Who’s in CONTROL?: Anne Hathaway and Steve Carell in Get Smart.
Admirers of the series might have been hoping for more of a Police Squad! flavor, especially since Get Smart director Peter Segal previously guided The Naked Gun 33 1/3: The Final Insult (1994). The Office’s
Steve Carell also provides apt casting as Agent 86 Maxwell Smart,
because like Leslie Nielsen, Carell has mastered the ability to play an
utter boob who thinks he’s intelligent with a straight face. And Anne
Hathaway, more dishy than she was in The Devil Wears Prada,
easily inhabits the hotsy role of Agent 99, even to the point of
delivering the come-hither purr of original lead Barbara Feldon.
Too bad the globetrotting script penned by the writing team of Tom J. Astle and Matt Ember (Failure to Launch)
gets in the way. It’s a compendium of spy-vs.-spy stock situations that
were played on sparsely decorated back lots and indoor sets in the
series. But those plot riffs make an uneasy transition to a
multimillion-dollar action comedy for the multiplex trade. The scribes
have also rejiggered the original’s sexual dynamic, which featured
Smart as a bumbler who nevertheless projected supreme confidence and 99
as a tyro agent who always turned out to be smarter than Smart.
The movie version has Smart as a
desk-bound analyst for the all-American spy bureau CONTROL who gets his
belated shot as a secret agent when Control’s Chief (Alan Arkin,
subbing for the long-departed Edward Platt) runs out of other spies to
battle the Eurotrash forces of archenemy KAOS, such as nasty Conrad
Siegfried (Terence Stamp) and his inept cohort Shtarker (Borat’s Ken Davitian). Smart gets teamed with 99, presented here as a veteran enforcer in the modes of Uma Thurman from Kill Bill and La Femme Nikita’s Anne Parillaud, with Max alternately jealous of her skills yet also falling in love with her beauty and brains.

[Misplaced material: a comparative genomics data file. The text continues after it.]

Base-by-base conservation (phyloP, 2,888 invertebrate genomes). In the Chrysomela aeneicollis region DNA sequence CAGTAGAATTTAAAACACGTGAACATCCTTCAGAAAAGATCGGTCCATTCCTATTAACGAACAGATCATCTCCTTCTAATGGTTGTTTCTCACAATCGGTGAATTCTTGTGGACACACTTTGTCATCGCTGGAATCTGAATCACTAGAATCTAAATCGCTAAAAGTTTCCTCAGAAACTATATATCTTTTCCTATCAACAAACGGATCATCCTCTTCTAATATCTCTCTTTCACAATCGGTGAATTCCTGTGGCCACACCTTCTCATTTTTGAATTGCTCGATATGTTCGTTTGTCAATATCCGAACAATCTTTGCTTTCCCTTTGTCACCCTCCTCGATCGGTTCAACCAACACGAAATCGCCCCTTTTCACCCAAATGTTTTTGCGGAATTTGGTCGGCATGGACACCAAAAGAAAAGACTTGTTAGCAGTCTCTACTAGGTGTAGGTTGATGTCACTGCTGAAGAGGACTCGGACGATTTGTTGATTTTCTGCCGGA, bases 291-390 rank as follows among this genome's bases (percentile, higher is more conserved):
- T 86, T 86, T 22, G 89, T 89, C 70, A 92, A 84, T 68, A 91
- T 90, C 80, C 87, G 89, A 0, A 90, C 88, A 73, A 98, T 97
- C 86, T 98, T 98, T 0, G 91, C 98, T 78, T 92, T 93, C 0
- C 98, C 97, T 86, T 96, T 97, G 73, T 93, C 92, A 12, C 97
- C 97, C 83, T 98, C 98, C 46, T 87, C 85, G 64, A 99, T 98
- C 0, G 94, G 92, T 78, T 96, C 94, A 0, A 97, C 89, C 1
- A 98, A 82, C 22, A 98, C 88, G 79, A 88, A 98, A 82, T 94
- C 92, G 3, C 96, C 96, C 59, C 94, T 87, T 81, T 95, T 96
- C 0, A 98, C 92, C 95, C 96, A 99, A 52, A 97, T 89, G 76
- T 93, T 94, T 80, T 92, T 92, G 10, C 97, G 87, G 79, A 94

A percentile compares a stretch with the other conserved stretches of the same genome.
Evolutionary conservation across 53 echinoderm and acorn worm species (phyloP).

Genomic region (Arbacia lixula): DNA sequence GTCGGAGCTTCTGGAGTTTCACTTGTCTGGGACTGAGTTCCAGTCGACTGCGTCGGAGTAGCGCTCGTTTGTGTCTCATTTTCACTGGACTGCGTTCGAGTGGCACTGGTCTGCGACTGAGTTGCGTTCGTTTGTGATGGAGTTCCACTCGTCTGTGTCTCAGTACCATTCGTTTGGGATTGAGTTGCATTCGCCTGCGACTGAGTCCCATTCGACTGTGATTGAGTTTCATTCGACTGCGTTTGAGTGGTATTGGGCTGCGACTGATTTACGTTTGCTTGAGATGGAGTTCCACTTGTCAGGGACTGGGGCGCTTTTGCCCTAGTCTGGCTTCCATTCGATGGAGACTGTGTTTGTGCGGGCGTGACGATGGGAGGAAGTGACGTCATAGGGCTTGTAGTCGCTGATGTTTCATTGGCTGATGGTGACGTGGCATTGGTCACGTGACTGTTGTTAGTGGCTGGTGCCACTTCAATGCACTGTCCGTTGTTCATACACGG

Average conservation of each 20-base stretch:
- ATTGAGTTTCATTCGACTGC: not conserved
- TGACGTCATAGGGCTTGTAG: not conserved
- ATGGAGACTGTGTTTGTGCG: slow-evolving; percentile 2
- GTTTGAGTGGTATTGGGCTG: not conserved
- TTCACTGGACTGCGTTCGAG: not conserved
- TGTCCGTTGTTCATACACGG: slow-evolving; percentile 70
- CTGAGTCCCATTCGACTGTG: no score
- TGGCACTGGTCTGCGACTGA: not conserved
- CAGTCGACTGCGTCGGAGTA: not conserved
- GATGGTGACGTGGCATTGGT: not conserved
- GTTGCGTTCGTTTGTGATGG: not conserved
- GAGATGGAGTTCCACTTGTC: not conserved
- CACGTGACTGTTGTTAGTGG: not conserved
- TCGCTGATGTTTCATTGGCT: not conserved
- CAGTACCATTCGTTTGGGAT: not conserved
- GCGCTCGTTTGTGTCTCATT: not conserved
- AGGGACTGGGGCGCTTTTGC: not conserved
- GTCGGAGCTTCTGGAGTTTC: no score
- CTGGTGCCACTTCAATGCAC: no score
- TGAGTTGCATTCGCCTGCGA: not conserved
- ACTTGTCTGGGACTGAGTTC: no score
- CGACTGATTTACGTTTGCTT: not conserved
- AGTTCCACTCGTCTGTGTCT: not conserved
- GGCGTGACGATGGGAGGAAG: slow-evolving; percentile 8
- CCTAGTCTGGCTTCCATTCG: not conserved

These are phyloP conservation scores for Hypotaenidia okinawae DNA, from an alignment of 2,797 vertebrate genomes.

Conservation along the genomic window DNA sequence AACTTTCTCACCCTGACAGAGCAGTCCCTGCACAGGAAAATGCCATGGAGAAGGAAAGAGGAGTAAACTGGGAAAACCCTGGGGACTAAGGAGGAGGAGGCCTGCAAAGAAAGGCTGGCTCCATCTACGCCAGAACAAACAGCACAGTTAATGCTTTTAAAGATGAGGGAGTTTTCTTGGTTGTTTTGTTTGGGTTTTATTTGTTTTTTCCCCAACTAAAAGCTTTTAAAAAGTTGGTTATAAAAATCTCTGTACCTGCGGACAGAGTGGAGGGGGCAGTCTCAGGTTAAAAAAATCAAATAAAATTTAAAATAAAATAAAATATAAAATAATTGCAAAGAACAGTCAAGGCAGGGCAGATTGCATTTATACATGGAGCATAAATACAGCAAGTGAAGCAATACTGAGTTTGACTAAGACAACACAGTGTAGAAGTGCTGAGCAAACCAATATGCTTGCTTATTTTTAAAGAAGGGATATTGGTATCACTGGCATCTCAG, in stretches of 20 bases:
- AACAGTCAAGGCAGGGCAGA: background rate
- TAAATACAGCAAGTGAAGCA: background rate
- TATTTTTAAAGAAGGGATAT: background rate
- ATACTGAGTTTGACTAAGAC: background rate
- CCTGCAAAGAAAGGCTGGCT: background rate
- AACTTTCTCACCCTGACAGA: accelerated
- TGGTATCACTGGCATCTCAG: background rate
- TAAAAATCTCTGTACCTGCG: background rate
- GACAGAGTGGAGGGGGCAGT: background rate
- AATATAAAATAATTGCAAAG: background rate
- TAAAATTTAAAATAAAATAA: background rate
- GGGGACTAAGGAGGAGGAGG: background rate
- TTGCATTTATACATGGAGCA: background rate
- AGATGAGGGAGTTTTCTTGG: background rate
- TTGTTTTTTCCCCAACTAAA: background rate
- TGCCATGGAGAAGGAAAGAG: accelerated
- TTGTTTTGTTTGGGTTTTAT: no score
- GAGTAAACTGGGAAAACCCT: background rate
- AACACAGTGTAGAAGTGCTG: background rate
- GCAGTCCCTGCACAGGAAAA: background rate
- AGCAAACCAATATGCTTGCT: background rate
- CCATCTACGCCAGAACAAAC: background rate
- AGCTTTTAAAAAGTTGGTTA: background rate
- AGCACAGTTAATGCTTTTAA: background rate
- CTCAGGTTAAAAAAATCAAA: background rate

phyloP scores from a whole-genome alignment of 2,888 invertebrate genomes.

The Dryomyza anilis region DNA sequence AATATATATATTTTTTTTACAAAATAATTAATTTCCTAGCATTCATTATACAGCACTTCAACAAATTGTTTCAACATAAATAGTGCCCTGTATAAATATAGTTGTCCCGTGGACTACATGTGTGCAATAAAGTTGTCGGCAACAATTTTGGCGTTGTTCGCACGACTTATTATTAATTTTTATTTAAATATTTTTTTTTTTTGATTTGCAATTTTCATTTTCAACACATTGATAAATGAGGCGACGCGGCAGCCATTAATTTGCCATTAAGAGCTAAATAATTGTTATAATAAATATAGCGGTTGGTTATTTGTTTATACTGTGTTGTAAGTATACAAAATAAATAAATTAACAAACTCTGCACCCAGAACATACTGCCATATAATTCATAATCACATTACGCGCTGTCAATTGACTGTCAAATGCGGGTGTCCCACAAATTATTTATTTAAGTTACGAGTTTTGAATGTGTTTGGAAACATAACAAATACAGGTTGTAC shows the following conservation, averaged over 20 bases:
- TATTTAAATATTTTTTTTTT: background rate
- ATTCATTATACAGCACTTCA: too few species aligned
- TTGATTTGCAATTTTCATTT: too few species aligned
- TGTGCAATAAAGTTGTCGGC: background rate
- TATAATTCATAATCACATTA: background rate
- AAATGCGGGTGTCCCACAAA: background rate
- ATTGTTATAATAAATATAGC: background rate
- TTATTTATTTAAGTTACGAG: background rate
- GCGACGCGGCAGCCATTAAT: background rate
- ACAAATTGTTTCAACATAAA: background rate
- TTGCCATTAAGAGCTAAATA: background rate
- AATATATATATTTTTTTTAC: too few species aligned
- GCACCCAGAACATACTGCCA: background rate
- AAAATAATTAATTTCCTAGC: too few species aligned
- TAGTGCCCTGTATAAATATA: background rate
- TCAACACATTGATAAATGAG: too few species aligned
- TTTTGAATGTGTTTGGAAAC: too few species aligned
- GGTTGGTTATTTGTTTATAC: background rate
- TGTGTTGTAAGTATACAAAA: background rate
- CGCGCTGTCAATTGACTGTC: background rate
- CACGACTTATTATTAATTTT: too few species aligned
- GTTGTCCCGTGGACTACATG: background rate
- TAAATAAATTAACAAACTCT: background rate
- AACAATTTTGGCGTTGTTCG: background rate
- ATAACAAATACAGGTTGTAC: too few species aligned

This conflict builds to what’s supposed
to be a comic crescendo in a Russia-based scene during a swank party
filled with spies. As an undercover 99 dances with a handsome enemy
agent, an incensed Smart decides to tango with a portly miss (Lindsay
Hollister). The slapstick setup promises much, but director Segal’s
off-tempo pacing fails to seal the deal, with yeoman chuckles as the
result. And while Carell is always fun to watch, even this inspired
clown needs more clever shtick to work with.
Other sequences come across as slavish
replications from better movies, such as a skydiving interlude pilfered
from the 1979 James Bond opus Moonraker and a dodge-the-laser-beams encounter that pays homage to Catherine Zeta-Jones’ sultry moves in Entrapment. Guest appearances, which were the source of frequent gags on the TV show, also punctuate the Get Smart movie; James Caan’s brief turn as the U.S. president allows for a momentary reunion with his Freebie and the Bean
co-star Arkin, while series regular Bernie Kopell (who played
Siegfried) pops up in a welcome cameo. Indeed, nostalgia for the 1960s
TV show often drives the movie remake, with fond recollections of
gadgets like the Cone of Silence in abundance.
As cinematic summertime behemoths go, Get Smart
rates as harmless, you-could-do-worse fare with a few surprises up its
sleeve, particularly the refinement of Dwayne “The Rock” Johnson as a
dependable second banana. Still, die-hard fans are advised to check out
Don Adams in The Nude Bomb: The Return of Maxwell Smart, the
1980 movie adaptation which is in current rotation on the HBO-Cinemax
pay-cable channels. While no great shakes as a comedy classic,
comparisons with the new flick are inevitable—and those aficionados are
likely to comment about the new Get Smart movie, “Missed it by that much.”